Beyond Beijing in 2008ˇˇSpecial Olympic President Backs Beijing's BidˇˇWorld Olympians Meet in Beijing
Taiwan Ethnic Artists Back Beijing's Olympic Bid

A multicultural art troupe from China's Taiwan province threw their weight behind Beijing's bid for the 2008 Olympic Games on Friday, presenting the bid committee a wood mask named "Hero".

The art ensemble said that the wood sculpture, made by artists of Taiwan's Amei ethnic minority, conveys its wish that Beijing will go through a heated bidding campaign to have the last smile.

"A man of the Amei ethnic could be recognized as a hero only after he has been through twists and turns," said head of the troupe Alice Takiwatan.
"That is why we present the mask to the Beijing bid committee."

The troupe of 24 artists from all the ethnic groups in the Taiwan province visited the Beijing bid committee Friday morning where they made the exhibition hall a temporary stage for singing and dancing.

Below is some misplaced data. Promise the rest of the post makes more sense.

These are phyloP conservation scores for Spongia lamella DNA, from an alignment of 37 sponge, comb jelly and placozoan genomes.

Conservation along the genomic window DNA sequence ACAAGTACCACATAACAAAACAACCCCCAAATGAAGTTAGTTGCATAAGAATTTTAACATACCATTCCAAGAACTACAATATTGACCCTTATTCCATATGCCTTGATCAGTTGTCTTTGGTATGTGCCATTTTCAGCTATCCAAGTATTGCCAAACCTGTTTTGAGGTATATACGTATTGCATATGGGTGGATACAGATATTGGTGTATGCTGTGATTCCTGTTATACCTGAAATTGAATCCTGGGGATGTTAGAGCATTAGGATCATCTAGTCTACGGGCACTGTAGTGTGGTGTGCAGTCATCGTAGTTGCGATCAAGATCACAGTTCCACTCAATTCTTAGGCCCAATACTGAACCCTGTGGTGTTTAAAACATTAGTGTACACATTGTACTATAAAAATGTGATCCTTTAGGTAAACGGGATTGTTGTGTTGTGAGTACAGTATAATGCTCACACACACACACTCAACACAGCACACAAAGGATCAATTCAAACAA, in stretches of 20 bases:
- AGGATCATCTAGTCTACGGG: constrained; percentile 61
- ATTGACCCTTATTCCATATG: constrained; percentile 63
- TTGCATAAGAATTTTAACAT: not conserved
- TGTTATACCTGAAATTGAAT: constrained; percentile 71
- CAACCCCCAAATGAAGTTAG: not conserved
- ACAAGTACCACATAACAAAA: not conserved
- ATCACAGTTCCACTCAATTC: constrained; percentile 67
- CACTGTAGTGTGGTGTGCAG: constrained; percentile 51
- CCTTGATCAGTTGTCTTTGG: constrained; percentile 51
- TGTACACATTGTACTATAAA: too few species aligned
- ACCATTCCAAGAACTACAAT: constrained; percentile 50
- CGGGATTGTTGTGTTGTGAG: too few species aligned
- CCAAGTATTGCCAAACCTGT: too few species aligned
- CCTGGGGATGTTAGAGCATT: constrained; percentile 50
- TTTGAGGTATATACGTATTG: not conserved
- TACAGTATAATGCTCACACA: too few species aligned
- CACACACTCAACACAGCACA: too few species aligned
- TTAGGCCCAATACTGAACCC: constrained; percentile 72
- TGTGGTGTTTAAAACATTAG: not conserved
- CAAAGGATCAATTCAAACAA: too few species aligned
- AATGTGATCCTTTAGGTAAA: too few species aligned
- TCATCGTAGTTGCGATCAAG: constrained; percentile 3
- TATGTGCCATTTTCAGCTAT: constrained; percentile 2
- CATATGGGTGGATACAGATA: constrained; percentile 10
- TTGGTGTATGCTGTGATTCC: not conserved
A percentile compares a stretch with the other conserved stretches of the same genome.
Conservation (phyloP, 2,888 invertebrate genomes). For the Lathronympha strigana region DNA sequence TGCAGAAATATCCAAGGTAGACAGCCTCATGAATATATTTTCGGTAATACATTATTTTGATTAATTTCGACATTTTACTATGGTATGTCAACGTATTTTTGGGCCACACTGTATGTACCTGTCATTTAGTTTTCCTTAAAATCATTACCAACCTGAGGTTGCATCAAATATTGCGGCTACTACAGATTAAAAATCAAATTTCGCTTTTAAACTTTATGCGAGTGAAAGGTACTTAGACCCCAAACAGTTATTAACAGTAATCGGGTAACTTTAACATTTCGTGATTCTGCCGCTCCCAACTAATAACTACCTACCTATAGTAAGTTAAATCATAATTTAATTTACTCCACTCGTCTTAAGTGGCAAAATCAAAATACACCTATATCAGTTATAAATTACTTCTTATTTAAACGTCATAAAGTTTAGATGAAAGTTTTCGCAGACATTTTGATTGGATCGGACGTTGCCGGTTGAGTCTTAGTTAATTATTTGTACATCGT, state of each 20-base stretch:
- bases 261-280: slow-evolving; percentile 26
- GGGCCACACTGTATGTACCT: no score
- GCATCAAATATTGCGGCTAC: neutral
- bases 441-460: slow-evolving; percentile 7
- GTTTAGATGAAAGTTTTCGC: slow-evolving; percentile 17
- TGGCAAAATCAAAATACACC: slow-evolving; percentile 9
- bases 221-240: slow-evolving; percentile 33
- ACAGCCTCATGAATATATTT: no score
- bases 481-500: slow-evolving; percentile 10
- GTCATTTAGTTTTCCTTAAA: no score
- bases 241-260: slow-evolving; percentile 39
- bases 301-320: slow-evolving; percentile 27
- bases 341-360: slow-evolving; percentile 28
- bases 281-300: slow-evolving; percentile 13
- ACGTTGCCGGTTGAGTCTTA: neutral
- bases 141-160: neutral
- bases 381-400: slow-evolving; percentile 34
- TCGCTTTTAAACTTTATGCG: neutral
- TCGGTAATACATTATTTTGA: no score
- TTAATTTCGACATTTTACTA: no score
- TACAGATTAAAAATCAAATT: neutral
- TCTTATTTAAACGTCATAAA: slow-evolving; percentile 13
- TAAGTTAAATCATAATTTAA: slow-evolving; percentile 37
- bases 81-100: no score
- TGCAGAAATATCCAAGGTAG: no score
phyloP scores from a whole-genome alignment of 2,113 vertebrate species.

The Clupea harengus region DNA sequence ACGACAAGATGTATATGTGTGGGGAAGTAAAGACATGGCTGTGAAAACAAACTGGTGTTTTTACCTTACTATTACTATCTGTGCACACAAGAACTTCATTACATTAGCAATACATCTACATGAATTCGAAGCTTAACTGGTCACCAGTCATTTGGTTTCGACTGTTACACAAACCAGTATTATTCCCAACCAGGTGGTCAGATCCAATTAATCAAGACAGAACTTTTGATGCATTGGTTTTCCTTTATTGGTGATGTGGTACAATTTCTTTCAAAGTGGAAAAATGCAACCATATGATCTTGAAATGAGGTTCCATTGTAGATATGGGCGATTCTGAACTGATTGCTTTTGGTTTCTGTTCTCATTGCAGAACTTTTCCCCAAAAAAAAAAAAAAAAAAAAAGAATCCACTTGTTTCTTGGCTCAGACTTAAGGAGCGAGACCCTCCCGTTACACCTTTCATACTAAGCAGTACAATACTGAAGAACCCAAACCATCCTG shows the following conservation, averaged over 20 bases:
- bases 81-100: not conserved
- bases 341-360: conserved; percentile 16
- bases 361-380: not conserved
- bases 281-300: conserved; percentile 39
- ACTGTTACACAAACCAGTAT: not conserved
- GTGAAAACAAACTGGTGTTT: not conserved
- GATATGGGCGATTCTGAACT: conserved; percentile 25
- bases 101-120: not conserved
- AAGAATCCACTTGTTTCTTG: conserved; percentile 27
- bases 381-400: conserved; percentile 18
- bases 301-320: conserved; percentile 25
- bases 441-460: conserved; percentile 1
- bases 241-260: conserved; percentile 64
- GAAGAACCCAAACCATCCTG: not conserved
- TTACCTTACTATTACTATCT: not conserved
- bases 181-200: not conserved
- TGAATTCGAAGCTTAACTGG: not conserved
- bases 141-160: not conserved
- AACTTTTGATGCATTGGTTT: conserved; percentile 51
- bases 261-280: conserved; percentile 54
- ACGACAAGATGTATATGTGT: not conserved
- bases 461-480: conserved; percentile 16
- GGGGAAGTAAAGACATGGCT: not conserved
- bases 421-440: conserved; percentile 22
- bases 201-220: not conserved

Saying that Beijing's bid is related with the joint efforts from across the Straits, the bid committee expressed hope that it would like to see their performances again in the year of 2008.

"Promoting a blend of sports and art, the Olympic Movement bring together all the ethnic groups from all over the world in the form of the Olympic Games," said Wen Wen, vice director of the Beijing bid committee publicity department.
"We hope to enjoy your performances again seven years later," she told the troupe.

In another move to back Beijing's bid, six sculptors of the art troupe will also take three days and nights to make a giant wood sculpture, named "Come Back after Hunting".

"The sculpture is expected to weigh about 3,000 kilograms and measure 4 meters long. It is in the shape of a hunter coming home with a great haul," said troupe manager Li Dewei.

"We wish Beijing could be just like the capable hunter when the International Olympic Committee vote for the host to the 2008 Games."

Beijing, along with Paris, Toronto, Osaka and Istanbul, is in the race for the world's top sporting prize. The IOC will make final decision in Moscow on July 13.

(China Daily 05/18/2001)